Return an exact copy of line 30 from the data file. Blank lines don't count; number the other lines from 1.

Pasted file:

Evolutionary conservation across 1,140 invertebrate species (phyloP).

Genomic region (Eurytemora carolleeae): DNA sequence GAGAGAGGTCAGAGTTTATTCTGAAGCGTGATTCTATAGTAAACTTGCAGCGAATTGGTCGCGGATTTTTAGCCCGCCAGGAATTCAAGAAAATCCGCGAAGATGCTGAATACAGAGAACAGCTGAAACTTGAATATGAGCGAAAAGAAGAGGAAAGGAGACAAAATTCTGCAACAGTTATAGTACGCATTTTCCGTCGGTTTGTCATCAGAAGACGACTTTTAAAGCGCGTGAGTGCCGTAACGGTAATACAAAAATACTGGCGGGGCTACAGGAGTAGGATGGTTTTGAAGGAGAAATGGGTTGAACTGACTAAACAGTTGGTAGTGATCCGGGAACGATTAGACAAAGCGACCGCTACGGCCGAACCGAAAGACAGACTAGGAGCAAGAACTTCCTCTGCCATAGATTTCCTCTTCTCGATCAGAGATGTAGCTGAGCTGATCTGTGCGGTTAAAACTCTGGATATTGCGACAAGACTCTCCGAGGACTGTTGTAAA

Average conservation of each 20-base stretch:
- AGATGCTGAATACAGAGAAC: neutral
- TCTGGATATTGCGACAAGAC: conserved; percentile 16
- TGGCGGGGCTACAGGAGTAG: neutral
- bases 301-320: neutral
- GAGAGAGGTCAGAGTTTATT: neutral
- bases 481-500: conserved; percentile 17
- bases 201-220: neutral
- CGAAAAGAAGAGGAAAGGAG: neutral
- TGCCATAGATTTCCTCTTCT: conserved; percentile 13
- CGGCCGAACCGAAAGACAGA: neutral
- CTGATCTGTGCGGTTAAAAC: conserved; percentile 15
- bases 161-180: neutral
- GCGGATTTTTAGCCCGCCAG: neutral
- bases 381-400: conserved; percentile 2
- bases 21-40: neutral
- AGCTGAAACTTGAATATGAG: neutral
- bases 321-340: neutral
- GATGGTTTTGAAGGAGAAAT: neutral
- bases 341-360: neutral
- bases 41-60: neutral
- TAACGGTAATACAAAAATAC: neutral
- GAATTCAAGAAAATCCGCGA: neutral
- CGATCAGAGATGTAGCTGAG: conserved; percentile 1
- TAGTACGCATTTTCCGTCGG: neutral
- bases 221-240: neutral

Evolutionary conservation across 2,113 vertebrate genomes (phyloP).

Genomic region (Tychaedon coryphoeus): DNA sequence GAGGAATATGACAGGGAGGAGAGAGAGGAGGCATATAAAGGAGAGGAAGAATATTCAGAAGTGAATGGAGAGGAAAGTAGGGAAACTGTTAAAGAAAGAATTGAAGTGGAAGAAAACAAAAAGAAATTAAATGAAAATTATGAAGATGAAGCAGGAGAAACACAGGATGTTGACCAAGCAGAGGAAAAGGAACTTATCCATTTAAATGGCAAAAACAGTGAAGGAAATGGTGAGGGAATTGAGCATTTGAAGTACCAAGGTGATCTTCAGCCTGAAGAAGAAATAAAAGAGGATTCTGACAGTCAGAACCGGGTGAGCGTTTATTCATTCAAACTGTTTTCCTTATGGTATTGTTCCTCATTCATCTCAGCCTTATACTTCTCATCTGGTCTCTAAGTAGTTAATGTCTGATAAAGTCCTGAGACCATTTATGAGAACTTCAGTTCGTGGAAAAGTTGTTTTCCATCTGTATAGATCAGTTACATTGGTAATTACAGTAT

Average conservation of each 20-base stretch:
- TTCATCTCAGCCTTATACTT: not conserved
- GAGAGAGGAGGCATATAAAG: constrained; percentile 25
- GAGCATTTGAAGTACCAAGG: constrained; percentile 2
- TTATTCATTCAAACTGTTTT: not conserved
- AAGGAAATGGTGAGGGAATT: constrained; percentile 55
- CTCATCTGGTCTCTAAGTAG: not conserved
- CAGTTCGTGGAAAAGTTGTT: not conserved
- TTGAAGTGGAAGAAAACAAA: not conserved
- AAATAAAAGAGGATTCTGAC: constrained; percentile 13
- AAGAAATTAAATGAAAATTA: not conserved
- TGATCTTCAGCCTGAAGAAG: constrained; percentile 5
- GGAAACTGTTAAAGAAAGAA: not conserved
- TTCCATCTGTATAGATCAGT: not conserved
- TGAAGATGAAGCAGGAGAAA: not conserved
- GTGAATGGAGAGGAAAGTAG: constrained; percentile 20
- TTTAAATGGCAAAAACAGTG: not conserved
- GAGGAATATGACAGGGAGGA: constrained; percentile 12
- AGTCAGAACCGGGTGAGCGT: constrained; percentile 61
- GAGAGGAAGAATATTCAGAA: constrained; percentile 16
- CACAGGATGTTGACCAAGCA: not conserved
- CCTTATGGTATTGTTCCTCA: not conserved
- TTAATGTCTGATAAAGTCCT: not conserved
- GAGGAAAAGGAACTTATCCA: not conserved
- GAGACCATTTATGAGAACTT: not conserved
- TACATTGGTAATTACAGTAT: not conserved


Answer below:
Genomic region (Tychaedon coryphoeus): DNA sequence GAGGAATATGACAGGGAGGAGAGAGAGGAGGCATATAAAGGAGAGGAAGAATATTCAGAAGTGAATGGAGAGGAAAGTAGGGAAACTGTTAAAGAAAGAATTGAAGTGGAAGAAAACAAAAAGAAATTAAATGAAAATTATGAAGATGAAGCAGGAGAAACACAGGATGTTGACCAAGCAGAGGAAAAGGAACTTATCCATTTAAATGGCAAAAACAGTGAAGGAAATGGTGAGGGAATTGAGCATTTGAAGTACCAAGGTGATCTTCAGCCTGAAGAAGAAATAAAAGAGGATTCTGACAGTCAGAACCGGGTGAGCGTTTATTCATTCAAACTGTTTTCCTTATGGTATTGTTCCTCATTCATCTCAGCCTTATACTTCTCATCTGGTCTCTAAGTAGTTAATGTCTGATAAAGTCCTGAGACCATTTATGAGAACTTCAGTTCGTGGAAAAGTTGTTTTCCATCTGTATAGATCAGTTACATTGGTAATTACAGTAT